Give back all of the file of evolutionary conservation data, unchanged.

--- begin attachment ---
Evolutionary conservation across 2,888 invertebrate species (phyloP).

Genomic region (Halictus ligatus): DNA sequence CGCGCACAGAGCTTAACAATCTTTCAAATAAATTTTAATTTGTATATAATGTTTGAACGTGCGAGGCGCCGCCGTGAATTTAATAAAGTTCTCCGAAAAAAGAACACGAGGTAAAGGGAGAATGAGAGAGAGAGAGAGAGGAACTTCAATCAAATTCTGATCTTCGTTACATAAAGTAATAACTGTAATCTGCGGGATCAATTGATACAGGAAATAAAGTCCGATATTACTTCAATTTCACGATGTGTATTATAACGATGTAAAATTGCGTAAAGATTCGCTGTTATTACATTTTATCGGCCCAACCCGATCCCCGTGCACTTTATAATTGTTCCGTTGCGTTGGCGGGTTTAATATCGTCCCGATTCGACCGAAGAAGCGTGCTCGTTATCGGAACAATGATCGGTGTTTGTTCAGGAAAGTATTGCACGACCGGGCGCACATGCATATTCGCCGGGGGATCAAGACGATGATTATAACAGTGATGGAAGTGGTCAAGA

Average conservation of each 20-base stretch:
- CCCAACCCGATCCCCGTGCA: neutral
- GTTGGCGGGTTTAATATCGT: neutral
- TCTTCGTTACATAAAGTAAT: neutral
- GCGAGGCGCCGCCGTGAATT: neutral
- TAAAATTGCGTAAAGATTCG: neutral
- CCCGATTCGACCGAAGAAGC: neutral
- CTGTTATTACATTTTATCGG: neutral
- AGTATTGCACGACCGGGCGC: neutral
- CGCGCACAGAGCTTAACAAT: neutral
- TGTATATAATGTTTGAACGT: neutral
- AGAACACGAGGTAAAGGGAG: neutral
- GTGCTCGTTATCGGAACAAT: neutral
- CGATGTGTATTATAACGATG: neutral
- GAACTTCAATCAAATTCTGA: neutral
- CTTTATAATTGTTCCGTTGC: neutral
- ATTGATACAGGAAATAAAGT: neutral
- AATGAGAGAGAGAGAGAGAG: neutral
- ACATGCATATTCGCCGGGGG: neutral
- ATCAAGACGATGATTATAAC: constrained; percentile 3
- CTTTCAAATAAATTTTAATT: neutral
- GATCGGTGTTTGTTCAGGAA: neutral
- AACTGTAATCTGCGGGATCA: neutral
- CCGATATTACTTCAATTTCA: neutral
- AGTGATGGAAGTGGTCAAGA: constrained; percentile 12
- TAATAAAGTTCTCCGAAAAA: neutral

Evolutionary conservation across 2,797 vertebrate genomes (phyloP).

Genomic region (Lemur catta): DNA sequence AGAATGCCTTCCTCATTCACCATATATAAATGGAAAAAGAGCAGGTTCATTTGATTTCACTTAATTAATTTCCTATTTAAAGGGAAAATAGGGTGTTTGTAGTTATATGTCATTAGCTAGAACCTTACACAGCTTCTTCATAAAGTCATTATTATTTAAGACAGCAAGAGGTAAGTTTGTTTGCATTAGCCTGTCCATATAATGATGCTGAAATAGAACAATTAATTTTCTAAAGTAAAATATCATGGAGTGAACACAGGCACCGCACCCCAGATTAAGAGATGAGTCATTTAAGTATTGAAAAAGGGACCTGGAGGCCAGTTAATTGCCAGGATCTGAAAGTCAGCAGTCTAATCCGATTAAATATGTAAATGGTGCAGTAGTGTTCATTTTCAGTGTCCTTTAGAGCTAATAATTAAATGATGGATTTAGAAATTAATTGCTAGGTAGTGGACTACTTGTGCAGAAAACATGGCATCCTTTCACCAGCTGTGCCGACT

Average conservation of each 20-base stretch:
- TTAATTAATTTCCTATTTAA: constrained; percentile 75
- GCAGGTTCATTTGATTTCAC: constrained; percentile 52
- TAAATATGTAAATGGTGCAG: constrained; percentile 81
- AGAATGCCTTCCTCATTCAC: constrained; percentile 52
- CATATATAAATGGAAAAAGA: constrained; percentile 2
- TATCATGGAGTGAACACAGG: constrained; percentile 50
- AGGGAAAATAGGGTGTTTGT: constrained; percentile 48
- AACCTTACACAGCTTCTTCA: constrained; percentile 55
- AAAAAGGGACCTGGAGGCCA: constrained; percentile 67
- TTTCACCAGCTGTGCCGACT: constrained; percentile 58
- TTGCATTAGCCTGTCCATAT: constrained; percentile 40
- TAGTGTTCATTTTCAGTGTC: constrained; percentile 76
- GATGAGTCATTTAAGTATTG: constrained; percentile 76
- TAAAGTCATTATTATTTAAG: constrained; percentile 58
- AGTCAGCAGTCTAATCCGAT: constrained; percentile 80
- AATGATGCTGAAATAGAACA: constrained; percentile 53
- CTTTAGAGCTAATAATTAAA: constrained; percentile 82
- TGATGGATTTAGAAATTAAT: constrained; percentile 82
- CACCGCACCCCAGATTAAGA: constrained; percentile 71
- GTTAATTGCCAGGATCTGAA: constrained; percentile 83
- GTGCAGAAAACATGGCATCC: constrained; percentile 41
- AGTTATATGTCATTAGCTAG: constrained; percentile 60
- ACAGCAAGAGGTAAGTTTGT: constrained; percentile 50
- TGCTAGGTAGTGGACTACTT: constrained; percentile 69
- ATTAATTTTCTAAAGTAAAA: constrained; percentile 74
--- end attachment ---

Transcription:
Evolutionary conservation across 2,888 invertebrate species (phyloP).

Genomic region (Halictus ligatus): DNA sequence CGCGCACAGAGCTTAACAATCTTTCAAATAAATTTTAATTTGTATATAATGTTTGAACGTGCGAGGCGCCGCCGTGAATTTAATAAAGTTCTCCGAAAAAAGAACACGAGGTAAAGGGAGAATGAGAGAGAGAGAGAGAGGAACTTCAATCAAATTCTGATCTTCGTTACATAAAGTAATAACTGTAATCTGCGGGATCAATTGATACAGGAAATAAAGTCCGATATTACTTCAATTTCACGATGTGTATTATAACGATGTAAAATTGCGTAAAGATTCGCTGTTATTACATTTTATCGGCCCAACCCGATCCCCGTGCACTTTATAATTGTTCCGTTGCGTTGGCGGGTTTAATATCGTCCCGATTCGACCGAAGAAGCGTGCTCGTTATCGGAACAATGATCGGTGTTTGTTCAGGAAAGTATTGCACGACCGGGCGCACATGCATATTCGCCGGGGGATCAAGACGATGATTATAACAGTGATGGAAGTGGTCAAGA

Average conservation of each 20-base stretch:
- CCCAACCCGATCCCCGTGCA: neutral
- GTTGGCGGGTTTAATATCGT: neutral
- TCTTCGTTACATAAAGTAAT: neutral
- GCGAGGCGCCGCCGTGAATT: neutral
- TAAAATTGCGTAAAGATTCG: neutral
- CCCGATTCGACCGAAGAAGC: neutral
- CTGTTATTACATTTTATCGG: neutral
- AGTATTGCACGACCGGGCGC: neutral
- CGCGCACAGAGCTTAACAAT: neutral
- TGTATATAATGTTTGAACGT: neutral
- AGAACACGAGGTAAAGGGAG: neutral
- GTGCTCGTTATCGGAACAAT: neutral
- CGATGTGTATTATAACGATG: neutral
- GAACTTCAATCAAATTCTGA: neutral
- CTTTATAATTGTTCCGTTGC: neutral
- ATTGATACAGGAAATAAAGT: neutral
- AATGAGAGAGAGAGAGAGAG: neutral
- ACATGCATATTCGCCGGGGG: neutral
- ATCAAGACGATGATTATAAC: constrained; percentile 3
- CTTTCAAATAAATTTTAATT: neutral
- GATCGGTGTTTGTTCAGGAA: neutral
- AACTGTAATCTGCGGGATCA: neutral
- CCGATATTACTTCAATTTCA: neutral
- AGTGATGGAAGTGGTCAAGA: constrained; percentile 12
- TAATAAAGTTCTCCGAAAAA: neutral

Evolutionary conservation across 2,797 vertebrate genomes (phyloP).

Genomic region (Lemur catta): DNA sequence AGAATGCCTTCCTCATTCACCATATATAAATGGAAAAAGAGCAGGTTCATTTGATTTCACTTAATTAATTTCCTATTTAAAGGGAAAATAGGGTGTTTGTAGTTATATGTCATTAGCTAGAACCTTACACAGCTTCTTCATAAAGTCATTATTATTTAAGACAGCAAGAGGTAAGTTTGTTTGCATTAGCCTGTCCATATAATGATGCTGAAATAGAACAATTAATTTTCTAAAGTAAAATATCATGGAGTGAACACAGGCACCGCACCCCAGATTAAGAGATGAGTCATTTAAGTATTGAAAAAGGGACCTGGAGGCCAGTTAATTGCCAGGATCTGAAAGTCAGCAGTCTAATCCGATTAAATATGTAAATGGTGCAGTAGTGTTCATTTTCAGTGTCCTTTAGAGCTAATAATTAAATGATGGATTTAGAAATTAATTGCTAGGTAGTGGACTACTTGTGCAGAAAACATGGCATCCTTTCACCAGCTGTGCCGACT

Average conservation of each 20-base stretch:
- TTAATTAATTTCCTATTTAA: constrained; percentile 75
- GCAGGTTCATTTGATTTCAC: constrained; percentile 52
- TAAATATGTAAATGGTGCAG: constrained; percentile 81
- AGAATGCCTTCCTCATTCAC: constrained; percentile 52
- CATATATAAATGGAAAAAGA: constrained; percentile 2
- TATCATGGAGTGAACACAGG: constrained; percentile 50
- AGGGAAAATAGGGTGTTTGT: constrained; percentile 48
- AACCTTACACAGCTTCTTCA: constrained; percentile 55
- AAAAAGGGACCTGGAGGCCA: constrained; percentile 67
- TTTCACCAGCTGTGCCGACT: constrained; percentile 58
- TTGCATTAGCCTGTCCATAT: constrained; percentile 40
- TAGTGTTCATTTTCAGTGTC: constrained; percentile 76
- GATGAGTCATTTAAGTATTG: constrained; percentile 76
- TAAAGTCATTATTATTTAAG: constrained; percentile 58
- AGTCAGCAGTCTAATCCGAT: constrained; percentile 80
- AATGATGCTGAAATAGAACA: constrained; percentile 53
- CTTTAGAGCTAATAATTAAA: constrained; percentile 82
- TGATGGATTTAGAAATTAAT: constrained; percentile 82
- CACCGCACCCCAGATTAAGA: constrained; percentile 71
- GTTAATTGCCAGGATCTGAA: constrained; percentile 83
- GTGCAGAAAACATGGCATCC: constrained; percentile 41
- AGTTATATGTCATTAGCTAG: constrained; percentile 60
- ACAGCAAGAGGTAAGTTTGT: constrained; percentile 50
- TGCTAGGTAGTGGACTACTT: constrained; percentile 69
- ATTAATTTTCTAAAGTAAAA: constrained; percentile 74